“Well? So are Emma and I. Lord Carlisle offered us hospitality on his estate, remember? We will go there and make use of his solicitor to seek out information about Roderick’s schemes.”

Alex found he was not averse to that proposal, even though he vowed to himself not to let Rowena stray from Carlisle’s estate. He would do the investigation all alone, since he was not prepared to bring danger to his wife and child.


The Reclusive Aristocrat – Part Fifty-Two


Chapter Twenty-Two (continued)

Ketteridge, Leicestershire, April 5th, 1816

Alex looked up from his writing when the clock in the hall struck eleven. Goodness, had he worked that long? Yet why had he the feeling of having accomplished anything at all? He stretched his stiff body and limbs and stood up. One of the French windows had been opened to the back terrace because of the unusually mild weather they were experiencing this early in April, and a waft of fragrant, fresh air washed over him. He was drawn to the window, as if it were a portal to a secret kingdom and eagerly stepped out onto the terrace.

A soft breeze caressed his overheated cheeks and ruffled his already untidy hair. It was a mild spring evening with a full moon illuminating the gardens, the scent of freshly cut hedges inviting him to stroll. His gardeners had been busy, he saw. The lawn had been mowed and clipped, the kitchen gardens were ready for planting and the roses were pruned and ready for summer to come. He could hear the tinkle of water coming from the sunken garden, luring him to go and see.

What he saw was the ethereal figure of a slender beauty sliding toward the fountain in the centre of the large, octagonal basin and dipping a hand into the water. Before his mesmerized eyes, she stepped into the basin and bent down to scoop up handfuls of water. She was swathed in a transparent gown through which the moonlight outlined her exquisite curves. Alex feasted on the soft peaks of her breasts, hard and aroused, and darker under the thin fabric, the silvery skin of her slender arms and throat rising from it, the long line of her legs culminating in the round halves of her bottom. Rowena!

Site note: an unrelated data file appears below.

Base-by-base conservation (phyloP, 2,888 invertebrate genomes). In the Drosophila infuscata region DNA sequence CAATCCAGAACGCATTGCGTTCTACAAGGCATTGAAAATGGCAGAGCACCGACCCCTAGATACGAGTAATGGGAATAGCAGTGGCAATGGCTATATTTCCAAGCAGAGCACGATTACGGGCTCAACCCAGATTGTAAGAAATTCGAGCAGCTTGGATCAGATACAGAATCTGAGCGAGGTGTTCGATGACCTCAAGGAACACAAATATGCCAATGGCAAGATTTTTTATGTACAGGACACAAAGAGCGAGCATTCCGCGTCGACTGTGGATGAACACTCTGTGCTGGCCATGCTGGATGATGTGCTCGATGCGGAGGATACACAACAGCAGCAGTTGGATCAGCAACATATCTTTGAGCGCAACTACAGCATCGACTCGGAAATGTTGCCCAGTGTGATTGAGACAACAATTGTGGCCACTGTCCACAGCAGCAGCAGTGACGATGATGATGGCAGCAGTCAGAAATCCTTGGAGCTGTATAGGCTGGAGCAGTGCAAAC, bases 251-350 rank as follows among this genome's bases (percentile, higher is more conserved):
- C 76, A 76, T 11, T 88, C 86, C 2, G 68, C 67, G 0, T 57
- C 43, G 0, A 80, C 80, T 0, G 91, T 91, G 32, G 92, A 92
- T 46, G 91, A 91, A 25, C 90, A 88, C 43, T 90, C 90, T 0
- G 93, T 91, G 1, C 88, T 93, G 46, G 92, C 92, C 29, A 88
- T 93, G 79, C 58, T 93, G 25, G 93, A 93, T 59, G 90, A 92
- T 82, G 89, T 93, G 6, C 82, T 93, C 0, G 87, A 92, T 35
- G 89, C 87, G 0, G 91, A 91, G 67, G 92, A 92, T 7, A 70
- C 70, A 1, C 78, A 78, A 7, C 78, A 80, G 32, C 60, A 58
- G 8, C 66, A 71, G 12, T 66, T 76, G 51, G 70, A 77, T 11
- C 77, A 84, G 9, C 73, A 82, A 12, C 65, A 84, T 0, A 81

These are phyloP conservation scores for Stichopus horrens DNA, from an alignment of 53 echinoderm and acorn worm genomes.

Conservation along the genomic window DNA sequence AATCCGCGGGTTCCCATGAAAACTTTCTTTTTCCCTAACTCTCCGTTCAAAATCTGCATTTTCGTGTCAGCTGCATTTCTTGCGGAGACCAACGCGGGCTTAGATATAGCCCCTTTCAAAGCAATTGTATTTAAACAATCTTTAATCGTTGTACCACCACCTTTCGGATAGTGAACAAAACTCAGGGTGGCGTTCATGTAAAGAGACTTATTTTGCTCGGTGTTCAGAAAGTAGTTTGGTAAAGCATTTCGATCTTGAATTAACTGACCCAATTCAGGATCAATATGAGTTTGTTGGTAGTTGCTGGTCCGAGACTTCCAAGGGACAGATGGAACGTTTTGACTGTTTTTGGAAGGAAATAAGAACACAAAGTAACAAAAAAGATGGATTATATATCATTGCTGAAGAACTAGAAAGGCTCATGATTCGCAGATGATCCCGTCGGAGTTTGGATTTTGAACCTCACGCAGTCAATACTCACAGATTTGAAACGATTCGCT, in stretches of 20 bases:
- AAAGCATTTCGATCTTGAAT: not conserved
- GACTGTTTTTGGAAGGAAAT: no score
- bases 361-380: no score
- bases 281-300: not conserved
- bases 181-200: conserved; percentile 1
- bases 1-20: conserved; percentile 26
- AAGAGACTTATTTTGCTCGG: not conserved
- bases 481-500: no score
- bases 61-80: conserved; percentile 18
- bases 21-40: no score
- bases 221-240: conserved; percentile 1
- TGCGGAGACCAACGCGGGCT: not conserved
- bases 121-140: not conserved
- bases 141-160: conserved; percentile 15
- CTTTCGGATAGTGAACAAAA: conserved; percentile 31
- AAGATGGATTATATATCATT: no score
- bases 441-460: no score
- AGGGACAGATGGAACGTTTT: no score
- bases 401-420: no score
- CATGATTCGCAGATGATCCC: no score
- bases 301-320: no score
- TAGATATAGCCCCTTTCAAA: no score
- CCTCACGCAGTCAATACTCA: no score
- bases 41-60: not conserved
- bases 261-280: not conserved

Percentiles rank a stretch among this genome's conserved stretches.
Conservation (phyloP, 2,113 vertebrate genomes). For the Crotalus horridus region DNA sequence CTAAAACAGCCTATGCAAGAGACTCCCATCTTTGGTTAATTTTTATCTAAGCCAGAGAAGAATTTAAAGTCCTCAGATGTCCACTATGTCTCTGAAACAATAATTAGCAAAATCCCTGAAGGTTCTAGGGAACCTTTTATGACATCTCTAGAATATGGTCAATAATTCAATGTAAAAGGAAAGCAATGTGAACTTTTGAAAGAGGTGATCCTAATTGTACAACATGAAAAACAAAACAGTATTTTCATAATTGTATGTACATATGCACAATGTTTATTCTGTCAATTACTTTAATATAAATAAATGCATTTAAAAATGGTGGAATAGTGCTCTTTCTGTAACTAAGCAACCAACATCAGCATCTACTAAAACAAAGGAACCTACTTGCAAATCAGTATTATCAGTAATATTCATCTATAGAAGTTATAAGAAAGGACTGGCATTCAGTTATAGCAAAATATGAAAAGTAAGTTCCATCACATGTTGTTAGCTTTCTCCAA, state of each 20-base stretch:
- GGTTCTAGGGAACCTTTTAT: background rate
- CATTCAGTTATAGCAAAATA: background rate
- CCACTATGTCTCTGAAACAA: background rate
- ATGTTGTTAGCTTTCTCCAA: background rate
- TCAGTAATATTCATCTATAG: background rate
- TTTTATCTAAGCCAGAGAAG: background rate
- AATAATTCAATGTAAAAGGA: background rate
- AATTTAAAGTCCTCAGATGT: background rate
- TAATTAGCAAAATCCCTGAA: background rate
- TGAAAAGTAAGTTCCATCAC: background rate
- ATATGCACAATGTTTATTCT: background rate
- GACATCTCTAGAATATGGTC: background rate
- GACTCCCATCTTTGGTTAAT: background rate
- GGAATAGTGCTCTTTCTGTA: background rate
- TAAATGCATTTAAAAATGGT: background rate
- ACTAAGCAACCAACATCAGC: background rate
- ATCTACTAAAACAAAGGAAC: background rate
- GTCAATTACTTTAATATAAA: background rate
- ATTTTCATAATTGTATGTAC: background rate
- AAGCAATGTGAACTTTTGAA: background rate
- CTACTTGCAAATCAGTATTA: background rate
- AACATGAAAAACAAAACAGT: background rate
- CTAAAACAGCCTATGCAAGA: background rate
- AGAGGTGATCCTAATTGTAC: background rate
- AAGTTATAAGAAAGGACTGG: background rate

Alex found himself lost in the image of his beautiful wife, his body reacting vehemently when she slid her wet hands over her arms, then knelt in the water to wash herself in it. When she rose, her gown was clinging to her figure. He swallowed in agony when she impatiently stripped off the wet garment and tossed it onto the heap next to the basin. Her gown, he guessed, not that his brain was functioning as it should. She began bathing herself languidly in what he knew must be the pleasantly tepid water. The sun had shone fiercely all day.

God, he wanted her …


Oh, this was so very pleasant! Rowena had no inkling why she was standing there, naked and wet in the fountain’s basin. She only knew that she had to give in to the unsurmountable urge of succumbing to the magic of the spring night. When she had been a little girl, her mother had taught her how to celebrate such rare nights of mild weather. She and Rowena had bathed in the pond at Daveston Hall whenever the first mild night occurred. It was a breech of her normal schedule of being put to bed at seven and it had only been on these special evenings that she was allowed to stay up later. So Rowena guessed she was only celebrating spring and the memory of her dearest mama whom she had loved above all others.